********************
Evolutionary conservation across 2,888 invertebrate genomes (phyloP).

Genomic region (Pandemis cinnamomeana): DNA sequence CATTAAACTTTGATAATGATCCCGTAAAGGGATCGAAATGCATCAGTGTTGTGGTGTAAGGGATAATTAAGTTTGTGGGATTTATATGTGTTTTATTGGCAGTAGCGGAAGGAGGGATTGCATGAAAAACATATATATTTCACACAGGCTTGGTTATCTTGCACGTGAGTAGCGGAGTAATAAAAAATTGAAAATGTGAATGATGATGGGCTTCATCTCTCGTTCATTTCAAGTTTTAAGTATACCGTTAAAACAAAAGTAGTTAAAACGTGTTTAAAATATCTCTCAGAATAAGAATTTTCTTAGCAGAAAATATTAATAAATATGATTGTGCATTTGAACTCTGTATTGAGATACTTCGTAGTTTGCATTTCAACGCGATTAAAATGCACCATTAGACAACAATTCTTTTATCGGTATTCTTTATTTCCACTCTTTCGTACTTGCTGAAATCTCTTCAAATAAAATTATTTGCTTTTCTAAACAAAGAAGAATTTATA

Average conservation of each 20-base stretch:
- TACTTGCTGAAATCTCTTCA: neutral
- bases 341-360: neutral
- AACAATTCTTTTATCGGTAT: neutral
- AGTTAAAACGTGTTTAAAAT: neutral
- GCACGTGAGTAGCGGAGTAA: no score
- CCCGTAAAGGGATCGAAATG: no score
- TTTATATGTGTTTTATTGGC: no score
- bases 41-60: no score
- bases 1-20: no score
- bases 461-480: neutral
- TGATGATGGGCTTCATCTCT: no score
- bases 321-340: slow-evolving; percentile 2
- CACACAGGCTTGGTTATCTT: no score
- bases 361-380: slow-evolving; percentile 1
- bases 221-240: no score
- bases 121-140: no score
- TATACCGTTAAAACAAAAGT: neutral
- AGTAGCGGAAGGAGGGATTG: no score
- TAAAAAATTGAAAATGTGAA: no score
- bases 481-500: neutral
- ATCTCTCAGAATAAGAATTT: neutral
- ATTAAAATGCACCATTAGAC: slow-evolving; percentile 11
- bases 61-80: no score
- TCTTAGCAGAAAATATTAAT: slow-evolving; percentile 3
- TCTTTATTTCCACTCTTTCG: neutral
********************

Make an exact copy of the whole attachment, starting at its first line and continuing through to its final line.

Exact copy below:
Evolutionary conservation across 2,888 invertebrate genomes (phyloP).

Genomic region (Pandemis cinnamomeana): DNA sequence CATTAAACTTTGATAATGATCCCGTAAAGGGATCGAAATGCATCAGTGTTGTGGTGTAAGGGATAATTAAGTTTGTGGGATTTATATGTGTTTTATTGGCAGTAGCGGAAGGAGGGATTGCATGAAAAACATATATATTTCACACAGGCTTGGTTATCTTGCACGTGAGTAGCGGAGTAATAAAAAATTGAAAATGTGAATGATGATGGGCTTCATCTCTCGTTCATTTCAAGTTTTAAGTATACCGTTAAAACAAAAGTAGTTAAAACGTGTTTAAAATATCTCTCAGAATAAGAATTTTCTTAGCAGAAAATATTAATAAATATGATTGTGCATTTGAACTCTGTATTGAGATACTTCGTAGTTTGCATTTCAACGCGATTAAAATGCACCATTAGACAACAATTCTTTTATCGGTATTCTTTATTTCCACTCTTTCGTACTTGCTGAAATCTCTTCAAATAAAATTATTTGCTTTTCTAAACAAAGAAGAATTTATA

Average conservation of each 20-base stretch:
- TACTTGCTGAAATCTCTTCA: neutral
- bases 341-360: neutral
- AACAATTCTTTTATCGGTAT: neutral
- AGTTAAAACGTGTTTAAAAT: neutral
- GCACGTGAGTAGCGGAGTAA: no score
- CCCGTAAAGGGATCGAAATG: no score
- TTTATATGTGTTTTATTGGC: no score
- bases 41-60: no score
- bases 1-20: no score
- bases 461-480: neutral
- TGATGATGGGCTTCATCTCT: no score
- bases 321-340: slow-evolving; percentile 2
- CACACAGGCTTGGTTATCTT: no score
- bases 361-380: slow-evolving; percentile 1
- bases 221-240: no score
- bases 121-140: no score
- TATACCGTTAAAACAAAAGT: neutral
- AGTAGCGGAAGGAGGGATTG: no score
- TAAAAAATTGAAAATGTGAA: no score
- bases 481-500: neutral
- ATCTCTCAGAATAAGAATTT: neutral
- ATTAAAATGCACCATTAGAC: slow-evolving; percentile 11
- bases 61-80: no score
- TCTTAGCAGAAAATATTAAT: slow-evolving; percentile 3
- TCTTTATTTCCACTCTTTCG: neutral